One of my biggest fears (outside of losing relationships because the other person randomly decides I am not what they want....another story for another time) is being taken for granted. Getting comfortable with your relationships is inevitable. You become intimately attuned to the other person's mannerisms....the same things don't make you laugh any more. The little quirks are no longer unique, they are just a part of that person's persona. The touches and phrases become routine instead of tingling. It's what happens, naturally, as part of a relationship's natural rhythm.
But screw rhythms. It's perfectly ok to be comfortable and secure. It's a completely different thing to become lazy. Relationships take work....lots and lots of work. They take discomfort and inconvenience and sacrifice. For the right person, especially in the beginning, that discomfort and inconvenience and sacrifice might not seem like work at all. But once you start to truly know another person, it takes unique, appreciative, and proactive thought processes to keep relationships alive.
I will forever be grateful to my best good friend cuz despite being friends for over 20 years, and despite me having kids and us both moving far far away from each other multiple times and despite relationship troubles and post-partum depression and changes to our circle of friends she has always, consistently made time for me on my own terms. She will come to me, she is flexible with me, she does not ask for anything in return except my willingness to go along with the plans she's already created. She calls me, she texts me, she deals with my crap, and I deal with her crap. We are far from perfect and we fight. But despite our differences I have so much appreciation in my heart for who she is and what she's done to keep our friendship alive over the years.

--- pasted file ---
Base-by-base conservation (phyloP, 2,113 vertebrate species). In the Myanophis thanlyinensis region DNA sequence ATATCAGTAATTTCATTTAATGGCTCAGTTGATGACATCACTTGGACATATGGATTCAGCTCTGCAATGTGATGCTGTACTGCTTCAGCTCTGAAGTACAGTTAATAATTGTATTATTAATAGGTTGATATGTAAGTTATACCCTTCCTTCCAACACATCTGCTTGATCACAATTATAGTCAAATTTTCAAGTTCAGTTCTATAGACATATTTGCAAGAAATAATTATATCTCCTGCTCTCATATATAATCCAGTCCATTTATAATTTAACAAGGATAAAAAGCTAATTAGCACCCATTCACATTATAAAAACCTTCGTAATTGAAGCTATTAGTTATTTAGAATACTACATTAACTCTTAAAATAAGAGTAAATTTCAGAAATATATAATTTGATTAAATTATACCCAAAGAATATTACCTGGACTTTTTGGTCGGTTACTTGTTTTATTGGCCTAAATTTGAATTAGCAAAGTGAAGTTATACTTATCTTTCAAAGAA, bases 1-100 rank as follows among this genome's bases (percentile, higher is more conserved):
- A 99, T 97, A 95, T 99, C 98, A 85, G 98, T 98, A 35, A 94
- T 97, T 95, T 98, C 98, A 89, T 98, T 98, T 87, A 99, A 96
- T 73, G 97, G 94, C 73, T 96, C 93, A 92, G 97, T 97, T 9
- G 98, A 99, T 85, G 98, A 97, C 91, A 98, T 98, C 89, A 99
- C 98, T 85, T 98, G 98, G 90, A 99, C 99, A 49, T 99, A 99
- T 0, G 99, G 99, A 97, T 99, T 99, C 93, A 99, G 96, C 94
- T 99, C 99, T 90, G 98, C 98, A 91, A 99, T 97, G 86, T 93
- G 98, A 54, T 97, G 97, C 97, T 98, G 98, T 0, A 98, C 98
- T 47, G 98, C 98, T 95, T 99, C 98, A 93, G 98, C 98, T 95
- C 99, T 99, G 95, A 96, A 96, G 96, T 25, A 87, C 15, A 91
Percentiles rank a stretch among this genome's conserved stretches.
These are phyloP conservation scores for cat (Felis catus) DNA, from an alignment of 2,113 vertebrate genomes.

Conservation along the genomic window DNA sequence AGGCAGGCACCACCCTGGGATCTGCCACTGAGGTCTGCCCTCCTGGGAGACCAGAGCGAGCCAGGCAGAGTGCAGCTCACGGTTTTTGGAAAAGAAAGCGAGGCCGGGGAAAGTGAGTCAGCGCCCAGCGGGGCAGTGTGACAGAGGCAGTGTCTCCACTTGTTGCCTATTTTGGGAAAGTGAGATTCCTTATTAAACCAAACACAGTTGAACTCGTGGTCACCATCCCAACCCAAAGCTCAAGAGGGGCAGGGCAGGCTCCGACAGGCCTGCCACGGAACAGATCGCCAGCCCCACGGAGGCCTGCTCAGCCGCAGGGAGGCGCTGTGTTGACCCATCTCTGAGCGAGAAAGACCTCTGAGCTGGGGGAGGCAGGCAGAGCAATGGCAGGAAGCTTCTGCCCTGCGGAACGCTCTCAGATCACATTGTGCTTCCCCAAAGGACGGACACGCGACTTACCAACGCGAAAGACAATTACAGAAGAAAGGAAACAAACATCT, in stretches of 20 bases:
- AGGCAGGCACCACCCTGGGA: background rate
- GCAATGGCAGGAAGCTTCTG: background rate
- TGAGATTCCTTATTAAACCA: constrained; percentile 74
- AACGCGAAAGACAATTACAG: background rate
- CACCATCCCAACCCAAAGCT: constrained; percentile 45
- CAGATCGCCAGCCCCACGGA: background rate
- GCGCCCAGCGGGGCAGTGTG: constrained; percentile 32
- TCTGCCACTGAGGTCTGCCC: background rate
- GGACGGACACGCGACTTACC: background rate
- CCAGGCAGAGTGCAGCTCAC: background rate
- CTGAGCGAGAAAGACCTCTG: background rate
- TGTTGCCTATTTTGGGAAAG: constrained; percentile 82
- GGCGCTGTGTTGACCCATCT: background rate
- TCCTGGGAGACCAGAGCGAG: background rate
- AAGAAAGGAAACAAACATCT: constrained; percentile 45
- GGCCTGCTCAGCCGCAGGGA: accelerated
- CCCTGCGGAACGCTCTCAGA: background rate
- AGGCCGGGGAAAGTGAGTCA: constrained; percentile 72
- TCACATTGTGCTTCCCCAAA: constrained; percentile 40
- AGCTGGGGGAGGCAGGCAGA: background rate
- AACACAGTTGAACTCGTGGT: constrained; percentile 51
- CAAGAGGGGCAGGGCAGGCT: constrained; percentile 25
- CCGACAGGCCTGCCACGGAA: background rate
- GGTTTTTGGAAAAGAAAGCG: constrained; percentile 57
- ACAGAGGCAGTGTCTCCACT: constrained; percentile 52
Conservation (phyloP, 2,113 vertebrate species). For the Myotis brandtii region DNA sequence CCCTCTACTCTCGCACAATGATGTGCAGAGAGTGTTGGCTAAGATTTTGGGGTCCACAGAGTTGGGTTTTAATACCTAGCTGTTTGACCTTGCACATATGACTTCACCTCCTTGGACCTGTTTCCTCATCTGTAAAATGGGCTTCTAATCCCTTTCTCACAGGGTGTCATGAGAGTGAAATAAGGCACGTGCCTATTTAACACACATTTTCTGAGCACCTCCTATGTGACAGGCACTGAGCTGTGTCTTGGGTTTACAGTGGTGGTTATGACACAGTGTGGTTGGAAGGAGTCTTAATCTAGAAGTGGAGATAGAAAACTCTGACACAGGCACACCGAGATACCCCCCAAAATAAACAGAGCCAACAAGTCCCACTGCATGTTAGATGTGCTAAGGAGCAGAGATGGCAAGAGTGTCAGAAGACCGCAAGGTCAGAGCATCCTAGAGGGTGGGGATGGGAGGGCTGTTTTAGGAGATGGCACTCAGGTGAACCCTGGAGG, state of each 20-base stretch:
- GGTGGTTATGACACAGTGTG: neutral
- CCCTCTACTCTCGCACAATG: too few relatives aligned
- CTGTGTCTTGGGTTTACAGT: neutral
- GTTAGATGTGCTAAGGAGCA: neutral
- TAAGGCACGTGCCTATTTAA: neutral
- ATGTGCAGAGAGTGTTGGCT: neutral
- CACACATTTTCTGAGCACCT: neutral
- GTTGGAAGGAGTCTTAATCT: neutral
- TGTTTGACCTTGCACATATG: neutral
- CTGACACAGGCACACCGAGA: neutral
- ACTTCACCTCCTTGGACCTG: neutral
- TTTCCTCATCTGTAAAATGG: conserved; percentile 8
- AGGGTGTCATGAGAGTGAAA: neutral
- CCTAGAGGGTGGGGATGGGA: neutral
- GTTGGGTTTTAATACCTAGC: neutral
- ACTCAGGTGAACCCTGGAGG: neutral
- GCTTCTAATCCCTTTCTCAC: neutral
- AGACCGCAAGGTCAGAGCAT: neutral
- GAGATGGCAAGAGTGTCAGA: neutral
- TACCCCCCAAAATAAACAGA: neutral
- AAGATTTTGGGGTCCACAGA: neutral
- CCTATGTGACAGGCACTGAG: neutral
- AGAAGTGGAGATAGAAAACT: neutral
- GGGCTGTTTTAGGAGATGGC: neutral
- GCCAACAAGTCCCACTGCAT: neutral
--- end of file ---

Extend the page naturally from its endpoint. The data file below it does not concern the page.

That kind of appreciation is often forgotten. We get bogged down and we forget to say thank you. We forget to pay it forward. We forget to return kindness with kindness. I am so, so guilty of not wanting to leave my house much. I like it here and this is where I am most comfortable. But I tell you what, you come over, and I'll try and reward your effort by feeding you good food and giving you all of my attention and treating you like the most honored king or queen in all the land.
You don't need to return kindness in the exact same way it is delivered. The idea is to simply return the kindness. Try. Make effort. Do the best you can without needing to be reminded that yes, it takes two to make things magic. Be grateful for those in your life and don't take them for granted. An appreciated relationship is a rewarding relationship.
I think the hardest part about tending to our relationships is the fact that we need to really look at ourselves and evaluate what we could be doing differently. Relationships include at least two people, always, but you as an individual can only control one side of that equation. Dive into your relationships with a grateful heart, an understanding spirit, a selective eye, and a willingness to view those you keep close as embellishments on a canvas that should already be sparkling with all the wonderful things you have to offer this world. Keep your garden clean, nurtured, and loved, and everyone will blossom :)
How do you handle the relationships in your life? Have you found children, work, or other priorities getting in the way of holding on to those outside of your own home? What's your favorite way to bring the "spark" back into your relationships? I'd love to hear about it in the comments down below and as always, thank you so much for reading.